Skip to content

Day 13 of Lent: Kid track

February 25, 2013

Verse for reflection: But I have stilled and quieted my soul; like a weaned child with its mother, like a weaned child is my soul within me. Psalm 131:2

One time when the two youngest were six and three, I had to stay home with the children who had flu and strep throat. They were sick, but not too sick to want to play “office” with Mommy.

Suddenly I found myself with two pint-sized bosses. One was far tougher, and the other way more lenient than any real life-bosses I’ve encountered.


Six-year-old: “Now, I want you to finish an article for the paper today.” (She hands me a blank page and I decide to write down our conversation so she’ll think I’m “writing.”)

Me: “Today?”

“Yes, today. Start writing.”

Shortly three-year-old arrives with a play lunch of plastic food. “Ta da! Lunch!”


“Oh, lunch already?”

“Yes, I put ketchup and mustard on it.”

“Oh, (chuckle) yes! I heard you going ‘plop plop.’”

Six-year-old: “This is your lunch break.”

I take two pretend bites. Six-year-old: “Okay, start writing again.”

“Hey! That was a short break.”

(Relenting.) “Well, you’ll have another break later.”

Three-year-old returns with a plastic Big Mac box, hiding a smile. “Here’s your break. You won’t like it.” (Giggle.)

I open the box. Instead of a hamburger, she has tucked inside a treat like you get with a fast food kid’s meal. “Oh, you gave me a Happy Meal!”


She grins her delight.


Six-year-old. “Now hand your paper to me when you’re finished. I’ve drawn a picture to go with it.” …

And once again I was grateful to step inside my children’s world, even if it took a sick day to do it. It’s always a revelation to hear kids playing back to us what they’ve caught from our work world.

I chose a mommy track when I cut back my full time job to half time, a decision I never regretted. My boss may have raised an occasional eyebrow when I had to stay home with sick kids, but it was a choice I tried to make whenever possible. It meant cutting back on travel for the company, not doing much overtime or evening meetings. I didn’t pursue grad school because it would have meant uprooting the family. I was clearly on the parent track.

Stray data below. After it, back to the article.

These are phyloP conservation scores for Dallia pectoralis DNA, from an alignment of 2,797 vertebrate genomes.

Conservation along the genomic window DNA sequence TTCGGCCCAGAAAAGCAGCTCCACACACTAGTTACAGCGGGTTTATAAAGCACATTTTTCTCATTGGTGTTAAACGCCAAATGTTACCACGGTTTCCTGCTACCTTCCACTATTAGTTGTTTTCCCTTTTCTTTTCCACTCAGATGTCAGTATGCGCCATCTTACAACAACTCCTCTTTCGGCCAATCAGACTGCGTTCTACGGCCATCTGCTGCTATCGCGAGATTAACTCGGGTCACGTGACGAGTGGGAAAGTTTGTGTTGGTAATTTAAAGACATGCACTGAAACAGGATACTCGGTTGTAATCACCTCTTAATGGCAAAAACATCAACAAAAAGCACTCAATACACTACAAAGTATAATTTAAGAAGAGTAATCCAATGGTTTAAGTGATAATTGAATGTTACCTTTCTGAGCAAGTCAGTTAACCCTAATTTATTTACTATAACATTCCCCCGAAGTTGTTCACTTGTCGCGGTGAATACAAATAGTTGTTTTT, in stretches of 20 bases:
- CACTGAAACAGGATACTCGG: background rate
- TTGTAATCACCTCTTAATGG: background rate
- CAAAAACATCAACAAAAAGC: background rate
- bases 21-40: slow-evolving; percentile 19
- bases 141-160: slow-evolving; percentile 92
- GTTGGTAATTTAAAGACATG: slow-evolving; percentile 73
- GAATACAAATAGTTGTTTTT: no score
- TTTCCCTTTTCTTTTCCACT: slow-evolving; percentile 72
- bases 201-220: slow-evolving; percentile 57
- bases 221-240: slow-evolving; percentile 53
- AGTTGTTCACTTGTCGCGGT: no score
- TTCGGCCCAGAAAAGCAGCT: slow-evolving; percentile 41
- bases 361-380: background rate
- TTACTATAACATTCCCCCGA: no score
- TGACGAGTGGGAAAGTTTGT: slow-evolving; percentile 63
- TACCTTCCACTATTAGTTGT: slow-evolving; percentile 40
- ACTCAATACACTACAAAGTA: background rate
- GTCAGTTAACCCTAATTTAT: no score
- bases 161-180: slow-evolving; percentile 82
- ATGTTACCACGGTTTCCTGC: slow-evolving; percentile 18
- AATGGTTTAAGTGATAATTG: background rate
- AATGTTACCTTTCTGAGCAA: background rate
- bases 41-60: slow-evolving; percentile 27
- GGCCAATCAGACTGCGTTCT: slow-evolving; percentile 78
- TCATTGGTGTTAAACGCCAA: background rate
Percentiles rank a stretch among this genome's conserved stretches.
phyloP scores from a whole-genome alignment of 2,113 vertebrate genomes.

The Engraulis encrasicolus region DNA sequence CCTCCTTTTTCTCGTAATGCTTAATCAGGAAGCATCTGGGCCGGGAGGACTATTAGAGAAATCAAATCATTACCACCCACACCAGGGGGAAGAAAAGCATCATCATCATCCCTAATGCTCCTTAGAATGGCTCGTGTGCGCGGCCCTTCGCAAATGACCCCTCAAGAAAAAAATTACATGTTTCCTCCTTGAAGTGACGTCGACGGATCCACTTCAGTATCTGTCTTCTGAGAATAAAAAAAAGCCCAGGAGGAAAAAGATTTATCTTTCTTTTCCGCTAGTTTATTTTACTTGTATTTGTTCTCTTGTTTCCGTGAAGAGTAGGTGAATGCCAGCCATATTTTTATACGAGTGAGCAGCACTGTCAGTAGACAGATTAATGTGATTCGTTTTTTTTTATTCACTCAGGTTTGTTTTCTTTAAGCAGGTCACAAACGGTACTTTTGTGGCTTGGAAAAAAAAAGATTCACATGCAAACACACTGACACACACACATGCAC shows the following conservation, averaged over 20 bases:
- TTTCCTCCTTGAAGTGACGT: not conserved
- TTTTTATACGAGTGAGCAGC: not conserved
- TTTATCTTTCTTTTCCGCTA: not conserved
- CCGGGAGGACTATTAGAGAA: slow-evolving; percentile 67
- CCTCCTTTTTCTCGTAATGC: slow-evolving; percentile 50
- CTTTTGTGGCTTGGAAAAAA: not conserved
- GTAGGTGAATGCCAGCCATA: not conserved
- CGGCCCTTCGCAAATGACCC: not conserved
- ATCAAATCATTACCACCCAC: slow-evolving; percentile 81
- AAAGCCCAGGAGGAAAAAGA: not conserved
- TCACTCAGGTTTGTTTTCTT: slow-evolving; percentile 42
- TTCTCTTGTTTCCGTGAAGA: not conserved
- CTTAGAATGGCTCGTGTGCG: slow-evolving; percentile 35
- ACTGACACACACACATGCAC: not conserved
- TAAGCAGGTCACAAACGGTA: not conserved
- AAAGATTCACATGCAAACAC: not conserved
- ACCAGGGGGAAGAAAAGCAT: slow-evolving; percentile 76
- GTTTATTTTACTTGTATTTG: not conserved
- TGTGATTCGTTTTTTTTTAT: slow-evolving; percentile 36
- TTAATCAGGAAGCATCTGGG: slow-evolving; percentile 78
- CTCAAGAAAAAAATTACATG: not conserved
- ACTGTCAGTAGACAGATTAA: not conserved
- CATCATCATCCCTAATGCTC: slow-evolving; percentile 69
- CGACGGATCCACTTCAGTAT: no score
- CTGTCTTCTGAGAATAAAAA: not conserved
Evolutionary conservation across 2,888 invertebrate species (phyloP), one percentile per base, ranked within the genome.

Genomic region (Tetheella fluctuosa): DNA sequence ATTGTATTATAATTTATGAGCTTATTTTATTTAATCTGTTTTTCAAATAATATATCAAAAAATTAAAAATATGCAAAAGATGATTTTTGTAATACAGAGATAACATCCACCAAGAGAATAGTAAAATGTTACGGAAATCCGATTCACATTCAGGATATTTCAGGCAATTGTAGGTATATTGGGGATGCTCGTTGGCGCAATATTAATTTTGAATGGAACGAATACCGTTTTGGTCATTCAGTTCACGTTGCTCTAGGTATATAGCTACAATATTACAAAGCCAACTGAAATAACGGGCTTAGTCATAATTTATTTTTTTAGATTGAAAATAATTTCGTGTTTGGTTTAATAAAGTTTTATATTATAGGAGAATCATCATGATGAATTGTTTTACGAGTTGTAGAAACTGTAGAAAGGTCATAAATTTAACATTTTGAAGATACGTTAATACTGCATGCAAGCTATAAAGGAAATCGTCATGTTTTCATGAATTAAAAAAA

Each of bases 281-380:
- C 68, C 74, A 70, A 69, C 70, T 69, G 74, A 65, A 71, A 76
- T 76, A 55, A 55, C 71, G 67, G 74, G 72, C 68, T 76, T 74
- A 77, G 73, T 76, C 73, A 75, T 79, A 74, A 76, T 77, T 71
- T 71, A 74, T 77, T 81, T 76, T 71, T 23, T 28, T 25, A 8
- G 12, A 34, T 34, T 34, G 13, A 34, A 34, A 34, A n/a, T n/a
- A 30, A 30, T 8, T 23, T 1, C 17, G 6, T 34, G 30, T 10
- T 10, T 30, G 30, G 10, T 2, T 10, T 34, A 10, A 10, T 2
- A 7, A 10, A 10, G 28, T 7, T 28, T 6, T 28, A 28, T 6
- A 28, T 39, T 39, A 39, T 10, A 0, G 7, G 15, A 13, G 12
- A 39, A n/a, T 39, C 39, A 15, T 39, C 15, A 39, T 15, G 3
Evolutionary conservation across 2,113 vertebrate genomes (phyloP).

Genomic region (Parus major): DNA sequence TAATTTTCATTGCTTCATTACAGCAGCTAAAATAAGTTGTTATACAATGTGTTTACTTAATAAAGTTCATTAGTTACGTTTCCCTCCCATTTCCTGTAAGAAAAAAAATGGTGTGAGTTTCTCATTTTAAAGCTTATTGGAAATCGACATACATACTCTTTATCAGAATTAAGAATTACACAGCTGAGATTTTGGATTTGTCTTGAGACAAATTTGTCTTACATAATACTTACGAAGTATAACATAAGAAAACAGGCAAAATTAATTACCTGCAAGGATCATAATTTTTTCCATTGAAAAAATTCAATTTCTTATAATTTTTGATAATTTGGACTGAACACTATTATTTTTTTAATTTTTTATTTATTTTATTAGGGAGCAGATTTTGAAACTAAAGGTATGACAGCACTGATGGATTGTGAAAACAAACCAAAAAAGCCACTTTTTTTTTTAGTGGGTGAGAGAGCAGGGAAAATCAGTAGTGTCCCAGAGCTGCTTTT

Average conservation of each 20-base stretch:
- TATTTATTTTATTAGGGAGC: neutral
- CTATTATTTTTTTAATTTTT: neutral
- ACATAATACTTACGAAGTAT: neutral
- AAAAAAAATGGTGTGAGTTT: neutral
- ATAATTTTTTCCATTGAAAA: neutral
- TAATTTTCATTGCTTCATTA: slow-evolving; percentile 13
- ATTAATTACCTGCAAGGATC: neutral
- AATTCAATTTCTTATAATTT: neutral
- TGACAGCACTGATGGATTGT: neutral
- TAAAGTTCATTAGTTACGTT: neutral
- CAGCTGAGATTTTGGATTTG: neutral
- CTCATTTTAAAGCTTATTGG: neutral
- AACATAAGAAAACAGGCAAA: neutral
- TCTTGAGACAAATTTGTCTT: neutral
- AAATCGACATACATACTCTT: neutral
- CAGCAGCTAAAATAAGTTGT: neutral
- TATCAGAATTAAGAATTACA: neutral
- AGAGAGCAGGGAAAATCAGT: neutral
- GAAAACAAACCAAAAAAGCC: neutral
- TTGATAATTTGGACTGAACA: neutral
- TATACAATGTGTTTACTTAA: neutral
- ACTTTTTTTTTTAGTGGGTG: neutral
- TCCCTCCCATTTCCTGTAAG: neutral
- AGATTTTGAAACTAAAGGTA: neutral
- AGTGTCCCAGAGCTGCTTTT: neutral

Stepping off the career track is a good thing, especially during this season of Lent. There are many images of God in the Bible as a parent, or loving mother hen, as our pastor read in the Lectionary passage yesterday. God IS a parent, and parenting–or loving the children in our lives–can be one more picture to help us understand a little more fully God’s wide and all embracing love for us.

Action: Today’s verse speaks of a still and quiet soul. There are many tasks facing us on Mondays, but this season reminds us to take time to be quiet and still. Even just for ten minutes.


From → Faith, Family Life

  1. LInda Stoops permalink

    I love reading your blog daily, It does help me to take ten minutes out of a busy day to read and meditate a little. Thanks

  2. Nancy Hoag permalink

    I especially enjoyed reading this one tonight, because our 11-year-old granddaughter called right after dinner to ask if she might fly out (from Seattle to MT) to ski with “Papa”…and I thought, “Oh, my, will we have time to make this work?” Now, however, I’m remembering so many sweet times with this child . . . and we will make time. Nancy Hoag~

Leave a Reply

Fill in your details below or click an icon to log in: Logo

You are commenting using your account. Log Out /  Change )

Facebook photo

You are commenting using your Facebook account. Log Out /  Change )

Connecting to %s

Jennifer Murch

Art is the only way to run away without leaving home. -Twyla Tharp

Trisha Faye

Cherishing the Past while Celebrating the Present


To walk or tramp about; to gad, wander. < Old French - trapasser (to trespass).

Tuesdays with Laurie

"Whatever you are not changing, you are choosing." —Laurie Buchanan

Hickory Hill Farm

Blueberries, grapes, vegetables, and more

The Centrality and Supremacy of Jesus Christ

The Website & Blog of David D. Flowers

Cynthia's Communique

Navigating careers, the media and life

the practical mystic

spiritual adventures in the real world

Osheta Moore

Shalom in the City

Shirley Hershey Showalter

writing and reading memoir

Mennonite Girls Can Cook

Harmony, grace and wisdom for family living.

mama congo

Harmony, grace and wisdom for family living.


Harmony, grace and wisdom for family living.

Roadkill Crossing

Writing generated from the rural life

%d bloggers like this: